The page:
Shenzhen takes the lead from HK?

Guangdong leads the country: In the first half, the province’s GDP broke the RMB5 trillion mark, ahead of Jiangsu (RMB4.86 billion) and Shandong (RMB4.18 billion).

Shenzhen leads Guangdong: Its economy is not only the province largest, RMB1.213 trillion over six months, but the fastest-growing, up 7.4% YoY.

Who leads the Greater Bay Area?

It is a question that is taking on a greater sense of urgency in the wake of the Hong Kong street protests, following the Party leadership’s elevation last week of Shenzhen to a “pilot demonstration area for socialism with Chinese characteristics.” 

The Global Times, which is not known for impartial journalism but is known for having a good sense of which way the political winds are blowing, says Shenzhen’s new status means that it will play a bigger role in leading the development of the GBA and influencing other urban areas in China.

The paper said that while Shenzhen’s elevated status would be more focused on how its development model can be replicated across China, as cities vie for a bigger role in “socialist modernization”, it is also about Shenzhen playing a bigger role in the GBA. 

Naturally, it follows that if Shenzhen is going to take more of a leading role, then the city previously thought of as the region’s leader might not be expected to.

According to Wang Yiwei, Jean Monnet chair professor at the Renmin University of China, the Shenzhen model, which is much less driven by market forces than Hong Kong, but much more than any other city in China, has become China’s “calling card” and gained the city global attention. “As the Belt and Road Initiative makes progress, many participating countries and regions are referring to their newly opened-up ports and development zones as their own Shenzhens,” Wang was quoted as saying.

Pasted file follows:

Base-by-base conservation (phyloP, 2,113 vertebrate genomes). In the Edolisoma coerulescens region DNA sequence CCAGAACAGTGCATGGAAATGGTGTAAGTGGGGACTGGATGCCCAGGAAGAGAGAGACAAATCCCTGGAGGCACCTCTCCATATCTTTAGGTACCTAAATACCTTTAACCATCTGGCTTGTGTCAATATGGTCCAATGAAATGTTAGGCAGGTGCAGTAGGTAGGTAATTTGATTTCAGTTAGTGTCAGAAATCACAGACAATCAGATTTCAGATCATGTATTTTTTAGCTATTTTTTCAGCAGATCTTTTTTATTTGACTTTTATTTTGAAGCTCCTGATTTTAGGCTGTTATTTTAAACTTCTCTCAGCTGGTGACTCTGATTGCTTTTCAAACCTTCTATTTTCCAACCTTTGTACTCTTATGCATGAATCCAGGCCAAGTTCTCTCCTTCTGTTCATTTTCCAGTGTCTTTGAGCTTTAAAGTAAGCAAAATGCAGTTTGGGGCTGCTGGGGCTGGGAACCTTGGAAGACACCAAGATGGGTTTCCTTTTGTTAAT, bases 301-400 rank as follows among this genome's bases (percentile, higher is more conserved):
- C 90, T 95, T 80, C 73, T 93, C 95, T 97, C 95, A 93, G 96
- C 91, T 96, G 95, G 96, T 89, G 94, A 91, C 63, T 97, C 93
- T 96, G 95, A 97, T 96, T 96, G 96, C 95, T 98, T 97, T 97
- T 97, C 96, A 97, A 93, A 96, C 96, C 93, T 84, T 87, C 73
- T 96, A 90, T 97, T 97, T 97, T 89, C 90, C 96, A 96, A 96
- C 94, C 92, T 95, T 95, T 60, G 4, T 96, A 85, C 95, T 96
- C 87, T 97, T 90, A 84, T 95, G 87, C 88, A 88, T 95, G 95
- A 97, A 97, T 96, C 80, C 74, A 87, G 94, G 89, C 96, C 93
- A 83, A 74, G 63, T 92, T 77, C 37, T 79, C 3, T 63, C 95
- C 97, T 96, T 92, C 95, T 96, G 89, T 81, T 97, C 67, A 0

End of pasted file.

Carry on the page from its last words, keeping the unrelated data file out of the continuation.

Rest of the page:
Bai Ming, deputy director of the International Market Research Institute, said that the “new-era Shenzhen” will be expected to generate more opportunities for other cities, for the common development and prosperity of the entire region. In other words, the city will need to show greater leadership qualities within the regional framework.

Referring to the comparison with Hong Kong, Bai said: “Because the two cities are so different, it won’t be a matter of who leads who. It will be a matter of which city has more influence and the other city wanting to benefit from that influence.” 

Tammy Tam, editor of the SCMP, hints at the attitude that appears to be hardening in Beijing to simply let Hong Kong drift along and focus attention instead on the development of mainland cities. In her column, she calls it the “Let it be” approach. Hong Kong will have to clean up its own mess, she says, because Beijing sees no upside to getting dragged in.

But will it be that easy to let Hong Kong drift along in its current crisis? Judging by crises in other countries, as well as Hong Kong’s history, as well as the rising tide of aggression being demonstrated by large numbers of the city’s youth, we wouldn’t be surprised if the Hong Kong and Macao Affairs Office spokespersons are back at the table with journalists sooner than they might currently expect.  

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